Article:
Low corporation tax as a means of differentiation and “national competitive advantage” is in the news. Hungary’s government is to cut its corporate tax rate to the lowest level in the EU in a sign of increasing competitiveness among countries seeking to lure foreign direct investment. The country’s Prime Minister Viktor Orban says a 9 per cent corporate tax rate would be introduced in 2017.
Hungary currently taxes companies at a rate of 10 per cent on profits up to 500m forints ($1.74m) and 19 per cent above that level. The government stated the new single band would apply to all businesses.
In the US, President-elect Donald Trump has proposed lowering the Federal Corporation tax rate to 15 per cent from 35 per cent in an effort to put more money into the hands of businesses to hire, innovate and expand.
More importantly, he has advocated a special corporate tax repatriation holiday rate, whereby corporations with money stashed overseas would be able to pay a tax rate of just 10 per cent on that income in order to bring it back into the US.
This proposal is thought to be a major attraction for some of the largest US multinationals.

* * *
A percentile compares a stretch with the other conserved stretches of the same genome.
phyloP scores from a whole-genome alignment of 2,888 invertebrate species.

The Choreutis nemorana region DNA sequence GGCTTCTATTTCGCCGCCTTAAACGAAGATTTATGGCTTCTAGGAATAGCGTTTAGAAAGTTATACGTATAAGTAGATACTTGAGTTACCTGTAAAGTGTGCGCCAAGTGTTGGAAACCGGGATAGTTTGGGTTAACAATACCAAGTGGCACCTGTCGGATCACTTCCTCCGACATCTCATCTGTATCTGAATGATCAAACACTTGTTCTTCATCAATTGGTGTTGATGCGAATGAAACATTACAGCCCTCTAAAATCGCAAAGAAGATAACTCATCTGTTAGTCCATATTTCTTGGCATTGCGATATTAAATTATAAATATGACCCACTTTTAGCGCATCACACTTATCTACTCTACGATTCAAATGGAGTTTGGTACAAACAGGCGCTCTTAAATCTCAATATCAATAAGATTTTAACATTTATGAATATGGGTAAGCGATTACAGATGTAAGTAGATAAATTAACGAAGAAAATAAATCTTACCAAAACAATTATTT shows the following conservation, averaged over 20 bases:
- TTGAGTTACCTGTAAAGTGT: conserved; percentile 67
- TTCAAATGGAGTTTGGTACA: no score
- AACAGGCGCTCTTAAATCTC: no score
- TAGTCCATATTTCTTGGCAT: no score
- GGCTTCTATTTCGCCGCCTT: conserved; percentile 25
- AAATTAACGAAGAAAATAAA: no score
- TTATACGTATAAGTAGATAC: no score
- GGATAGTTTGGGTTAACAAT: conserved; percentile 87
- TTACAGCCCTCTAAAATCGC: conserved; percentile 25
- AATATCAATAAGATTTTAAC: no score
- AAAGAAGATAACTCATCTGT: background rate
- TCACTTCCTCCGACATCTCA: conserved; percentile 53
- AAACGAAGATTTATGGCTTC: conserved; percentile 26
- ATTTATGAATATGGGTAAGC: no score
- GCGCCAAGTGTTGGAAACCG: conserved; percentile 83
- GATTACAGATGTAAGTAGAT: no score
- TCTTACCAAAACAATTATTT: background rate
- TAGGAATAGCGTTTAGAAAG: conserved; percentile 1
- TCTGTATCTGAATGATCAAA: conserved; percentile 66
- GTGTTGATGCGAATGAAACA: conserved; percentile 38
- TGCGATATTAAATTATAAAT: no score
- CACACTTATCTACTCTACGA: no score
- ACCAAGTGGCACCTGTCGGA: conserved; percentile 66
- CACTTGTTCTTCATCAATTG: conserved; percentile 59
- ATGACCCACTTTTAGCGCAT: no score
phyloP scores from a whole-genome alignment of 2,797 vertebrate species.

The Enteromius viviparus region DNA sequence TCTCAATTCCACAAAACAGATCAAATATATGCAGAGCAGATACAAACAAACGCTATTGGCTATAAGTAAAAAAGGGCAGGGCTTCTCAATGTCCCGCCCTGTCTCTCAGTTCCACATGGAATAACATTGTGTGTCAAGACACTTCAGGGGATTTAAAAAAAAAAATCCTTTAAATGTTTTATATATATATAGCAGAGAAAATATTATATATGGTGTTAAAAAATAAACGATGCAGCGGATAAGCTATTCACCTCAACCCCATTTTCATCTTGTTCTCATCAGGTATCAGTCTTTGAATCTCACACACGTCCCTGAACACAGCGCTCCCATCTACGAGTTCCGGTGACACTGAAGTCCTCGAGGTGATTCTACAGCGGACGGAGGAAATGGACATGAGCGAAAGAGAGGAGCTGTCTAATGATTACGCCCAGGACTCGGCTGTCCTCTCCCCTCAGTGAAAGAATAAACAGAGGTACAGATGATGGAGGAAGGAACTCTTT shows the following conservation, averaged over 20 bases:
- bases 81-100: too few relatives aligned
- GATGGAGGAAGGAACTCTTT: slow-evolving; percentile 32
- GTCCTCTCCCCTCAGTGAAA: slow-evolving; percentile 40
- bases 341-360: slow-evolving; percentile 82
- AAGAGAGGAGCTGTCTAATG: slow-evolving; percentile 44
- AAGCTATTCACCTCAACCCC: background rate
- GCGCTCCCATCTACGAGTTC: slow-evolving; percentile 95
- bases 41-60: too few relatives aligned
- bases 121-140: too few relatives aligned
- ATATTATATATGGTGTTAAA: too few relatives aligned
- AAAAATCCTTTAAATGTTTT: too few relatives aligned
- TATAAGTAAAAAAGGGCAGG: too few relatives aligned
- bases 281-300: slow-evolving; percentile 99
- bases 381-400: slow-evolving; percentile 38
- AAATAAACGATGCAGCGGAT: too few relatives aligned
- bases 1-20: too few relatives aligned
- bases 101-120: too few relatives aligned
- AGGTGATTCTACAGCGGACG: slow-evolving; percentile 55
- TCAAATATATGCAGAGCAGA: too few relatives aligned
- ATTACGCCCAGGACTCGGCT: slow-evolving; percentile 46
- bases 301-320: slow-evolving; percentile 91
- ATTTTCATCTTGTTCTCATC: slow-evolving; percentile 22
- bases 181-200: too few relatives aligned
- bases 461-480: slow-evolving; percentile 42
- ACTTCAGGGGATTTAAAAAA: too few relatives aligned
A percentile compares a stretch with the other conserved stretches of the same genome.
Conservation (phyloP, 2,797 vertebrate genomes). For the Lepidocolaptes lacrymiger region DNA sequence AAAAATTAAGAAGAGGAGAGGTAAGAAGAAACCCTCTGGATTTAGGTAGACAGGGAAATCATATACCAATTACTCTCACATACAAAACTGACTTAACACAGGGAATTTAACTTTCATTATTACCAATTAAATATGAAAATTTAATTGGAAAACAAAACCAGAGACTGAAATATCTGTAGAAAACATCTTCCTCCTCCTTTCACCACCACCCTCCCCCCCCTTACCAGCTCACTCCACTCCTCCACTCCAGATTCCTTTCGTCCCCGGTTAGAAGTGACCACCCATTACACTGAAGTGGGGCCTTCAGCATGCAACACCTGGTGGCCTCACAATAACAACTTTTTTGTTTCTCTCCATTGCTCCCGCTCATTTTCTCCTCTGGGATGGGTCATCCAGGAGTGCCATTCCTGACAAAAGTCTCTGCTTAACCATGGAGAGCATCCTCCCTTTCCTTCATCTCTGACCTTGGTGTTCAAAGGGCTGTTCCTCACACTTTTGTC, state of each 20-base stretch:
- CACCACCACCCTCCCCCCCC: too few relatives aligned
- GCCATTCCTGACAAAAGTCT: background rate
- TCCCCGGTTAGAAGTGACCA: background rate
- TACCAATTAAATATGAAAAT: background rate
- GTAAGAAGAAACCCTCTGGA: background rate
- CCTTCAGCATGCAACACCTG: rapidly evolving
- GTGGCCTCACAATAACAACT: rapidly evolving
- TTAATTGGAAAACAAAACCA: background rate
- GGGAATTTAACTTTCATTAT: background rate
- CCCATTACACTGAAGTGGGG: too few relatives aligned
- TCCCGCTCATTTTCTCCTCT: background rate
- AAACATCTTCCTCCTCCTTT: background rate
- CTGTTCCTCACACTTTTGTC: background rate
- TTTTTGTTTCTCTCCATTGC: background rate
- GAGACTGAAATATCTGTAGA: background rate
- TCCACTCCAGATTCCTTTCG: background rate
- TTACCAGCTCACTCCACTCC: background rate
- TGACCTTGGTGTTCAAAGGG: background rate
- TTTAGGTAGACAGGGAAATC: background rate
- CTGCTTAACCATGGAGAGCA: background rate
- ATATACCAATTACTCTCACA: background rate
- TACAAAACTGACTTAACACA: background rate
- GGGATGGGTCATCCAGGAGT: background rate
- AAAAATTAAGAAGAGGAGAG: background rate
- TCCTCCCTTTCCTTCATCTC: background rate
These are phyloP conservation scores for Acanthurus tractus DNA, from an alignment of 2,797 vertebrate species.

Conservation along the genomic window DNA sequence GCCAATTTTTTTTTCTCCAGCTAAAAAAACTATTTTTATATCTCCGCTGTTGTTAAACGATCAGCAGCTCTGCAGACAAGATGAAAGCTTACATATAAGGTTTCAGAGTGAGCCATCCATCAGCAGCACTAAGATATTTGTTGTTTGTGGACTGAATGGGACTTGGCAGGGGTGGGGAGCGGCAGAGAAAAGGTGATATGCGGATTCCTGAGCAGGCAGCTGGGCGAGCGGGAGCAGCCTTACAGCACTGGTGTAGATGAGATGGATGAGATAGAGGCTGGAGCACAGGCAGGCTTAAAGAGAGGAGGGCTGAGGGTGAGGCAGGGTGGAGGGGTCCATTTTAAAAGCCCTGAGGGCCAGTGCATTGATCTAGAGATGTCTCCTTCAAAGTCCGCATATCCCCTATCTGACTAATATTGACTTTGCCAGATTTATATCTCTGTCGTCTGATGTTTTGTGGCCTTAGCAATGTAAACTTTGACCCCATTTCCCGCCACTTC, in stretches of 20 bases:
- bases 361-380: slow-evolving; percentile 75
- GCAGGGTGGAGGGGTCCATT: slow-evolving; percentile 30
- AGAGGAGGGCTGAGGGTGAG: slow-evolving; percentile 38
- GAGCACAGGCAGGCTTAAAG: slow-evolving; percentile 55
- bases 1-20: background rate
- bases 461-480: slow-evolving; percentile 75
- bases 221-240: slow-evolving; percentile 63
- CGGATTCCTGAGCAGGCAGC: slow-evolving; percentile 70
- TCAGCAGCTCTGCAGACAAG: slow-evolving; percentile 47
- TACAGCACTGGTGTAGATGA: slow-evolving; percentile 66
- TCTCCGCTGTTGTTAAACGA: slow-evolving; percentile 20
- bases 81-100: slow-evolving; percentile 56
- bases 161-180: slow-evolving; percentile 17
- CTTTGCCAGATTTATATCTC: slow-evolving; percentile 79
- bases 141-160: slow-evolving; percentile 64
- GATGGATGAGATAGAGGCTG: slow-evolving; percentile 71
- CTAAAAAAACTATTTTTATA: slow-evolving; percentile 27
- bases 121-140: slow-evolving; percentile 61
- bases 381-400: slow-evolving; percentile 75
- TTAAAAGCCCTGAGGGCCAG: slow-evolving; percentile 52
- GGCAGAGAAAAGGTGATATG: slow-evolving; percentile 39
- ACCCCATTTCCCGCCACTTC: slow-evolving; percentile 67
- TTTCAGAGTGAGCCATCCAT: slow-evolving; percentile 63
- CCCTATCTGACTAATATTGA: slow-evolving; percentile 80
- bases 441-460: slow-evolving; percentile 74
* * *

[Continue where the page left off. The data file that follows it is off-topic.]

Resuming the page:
There are five companies in particular – Microsoft, Apple, Pfizer, GEC and IBM – that would stand to benefit the most, since they alone account for more than a sixth of the almost $2.5trn estimated amount of cash held overseas.
We are also hearing about the importance of corporate tax competiveness here in the UK. Ahead of the Autumn Statement, Prime Minister Theresa May stated she was committed to keeping the UK’s corporation tax rate the lowest in the G20, despite Trump’s pledge outlined above.
Former chancellor George Osborne had said he would cut the rate to 15 per cent, having already cut it to 17 per cent from 28 per cent when he took office. That said, the Treasury has since indicated the rate is unlikely to fall any further past the current 17 per cent.
It is worth noting the UK’s rate is already dramatically lower than its competitor countries.
Aside from the US (with its current rate of 35 per cent), Germany’s is 29.9 per cent, Japan’s is 32.3 per cent and France’s is 33.3 per cent.
For UK SME owners, the lowering of the corporation tax rate is a useful counter to the increased tax on dividends
For UK SME owners, the lowering of the corporation tax rate is a useful counter to the increased tax on dividends.
Self-evidently, the lower the corporation tax rate falls compared with personal tax (and National Insurance contributions), the more attractive trading through a company looks to reasonably successful businesses.
Advisers will be aware of this trend and should be equipped to have discussions with clients on the optimum ways of investing and extracting corporate funds.
For SME owners, while business and personal financial planning are distinct, they also need to be considered together, especially in relation to funds not needed for the business. The value of informed advice on how to best deploy these funds is substantial.
Tony Wickenden is joint managing director of Technical Connection. You can find him Tweeting @tecconn